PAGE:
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Waymo’s Dan Chu: His biggest challenge leading during Covid? Uncertainty and a lack of data.

Waymo's Dan Chu: His biggest challenge leading during Covid? Uncertainty and a lack of data.

Editor’s note:Dan Chu, the chief product officer for Waymo, is one of the Silicon Valley Business Journal’s C-Suite Award honorees for 2021. The following interview was conducted via email earlier this month.

The technology of autonomous vehicles is one thing. Getting people to feel comfortable enough to get into a driverless car — and feel safe doing so — is something else, especially during a global pandemic. Yet that’s been a key part of Dan Chu’s job.

Chu, who has led Waymo’s product division since 2014, helped pull off a major feat last October when the Google-owned company opened a fully driverless taxi service in Phoenix. And as a leader, Chu says keeping a focus on Waymo’s culture through all the uncertainty was a necessity.

“Always remember that everyone we work with and interact with are people first,” he says.

Dan Chu, Chief Product Officer, Waymo

  • Company headquarters: Mountain View
  • Career path: Engineer for Icarian Inc., Catapulse and Open Harbor; Project manager and group project manager at Google; CPO of Waymo since 2014.
  • Education: A.B. and B.S., Stanford University; MBA, Harvard Business School; MPA, Harvard Kennedy School
  • Industry: Automotive
  • Company description: Autonomous automotive tech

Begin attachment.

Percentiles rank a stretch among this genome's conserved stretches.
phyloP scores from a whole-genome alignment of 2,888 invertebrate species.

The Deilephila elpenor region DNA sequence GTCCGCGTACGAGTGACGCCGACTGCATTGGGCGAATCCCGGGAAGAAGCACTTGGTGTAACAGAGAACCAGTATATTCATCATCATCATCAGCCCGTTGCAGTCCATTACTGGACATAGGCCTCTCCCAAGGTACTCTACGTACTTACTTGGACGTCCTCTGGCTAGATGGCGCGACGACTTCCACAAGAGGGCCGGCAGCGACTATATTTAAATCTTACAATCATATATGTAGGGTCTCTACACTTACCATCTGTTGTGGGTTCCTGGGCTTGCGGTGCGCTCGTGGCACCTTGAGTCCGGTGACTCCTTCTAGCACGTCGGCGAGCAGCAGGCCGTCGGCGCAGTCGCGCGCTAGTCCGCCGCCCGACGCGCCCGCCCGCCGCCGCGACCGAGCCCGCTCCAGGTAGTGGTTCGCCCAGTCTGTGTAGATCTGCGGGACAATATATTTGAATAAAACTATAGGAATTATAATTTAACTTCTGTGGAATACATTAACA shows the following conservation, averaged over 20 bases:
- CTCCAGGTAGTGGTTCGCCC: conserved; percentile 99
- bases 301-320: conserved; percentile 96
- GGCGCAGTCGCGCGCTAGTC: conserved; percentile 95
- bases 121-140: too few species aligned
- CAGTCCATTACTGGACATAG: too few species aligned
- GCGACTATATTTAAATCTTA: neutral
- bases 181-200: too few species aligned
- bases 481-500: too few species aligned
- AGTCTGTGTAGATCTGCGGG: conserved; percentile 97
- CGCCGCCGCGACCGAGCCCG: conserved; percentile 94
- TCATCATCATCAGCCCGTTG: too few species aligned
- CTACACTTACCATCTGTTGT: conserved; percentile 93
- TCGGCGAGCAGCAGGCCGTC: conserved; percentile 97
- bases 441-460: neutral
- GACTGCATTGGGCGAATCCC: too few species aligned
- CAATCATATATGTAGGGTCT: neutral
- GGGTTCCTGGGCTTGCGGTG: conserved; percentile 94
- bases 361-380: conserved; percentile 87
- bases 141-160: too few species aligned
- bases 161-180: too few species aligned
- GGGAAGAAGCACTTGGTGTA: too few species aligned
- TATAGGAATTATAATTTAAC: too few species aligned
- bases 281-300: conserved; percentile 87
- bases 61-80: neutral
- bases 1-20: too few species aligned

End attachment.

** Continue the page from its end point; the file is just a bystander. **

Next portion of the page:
• Company type: Subsidiary of Alphabet Inc.
  • Year company founded: 2009

Looking back at the last 12 months, what’s been your biggest challenge as a leader?

I think one of the biggest leadership challenges over the last 12 months has been leading in the face of uncertainty around Covid.

At Waymo, we’ve pioneered fully autonomous driving and consistently prioritized safety as the core of what we do. We take a data-driven and principled approach, as outlined in our safety papers we released at the end of 2020, encouraging a new standard for transparency and safety accountability.

We took that data-driven and safety-first approach with Covid, but especially in the beginning we experienced the same challenges everyone did: lack of data and clarity around the best safety approaches since scientific knowledge was often incomplete or evolving.

Navigating that lack of data and clarity and finding new approaches to innovate and work toward our mission was the biggest challenge. But as data and greater certainty in the science behind Covid and how it spreads became available, we applied that information to find new approaches to innovate and work safely.

How have you managed your team through the Covid-19 crisis?

In the most fundamental sense, we’ve focused on keeping the team, and everyone involved with Waymo, safe.

From a product sense, that means that we introduced a number of new protocols and safety measures in both our cars and our offices. In the cars, this means everything from a rider mask requirement — even when you’re the only person in the car — to our new cabin air flush, a refreshing of the air in the car in between rides. We’ve also integrated Covid-19 testing, symptom and exposure screening, and data analytics for our frontline team members and partners.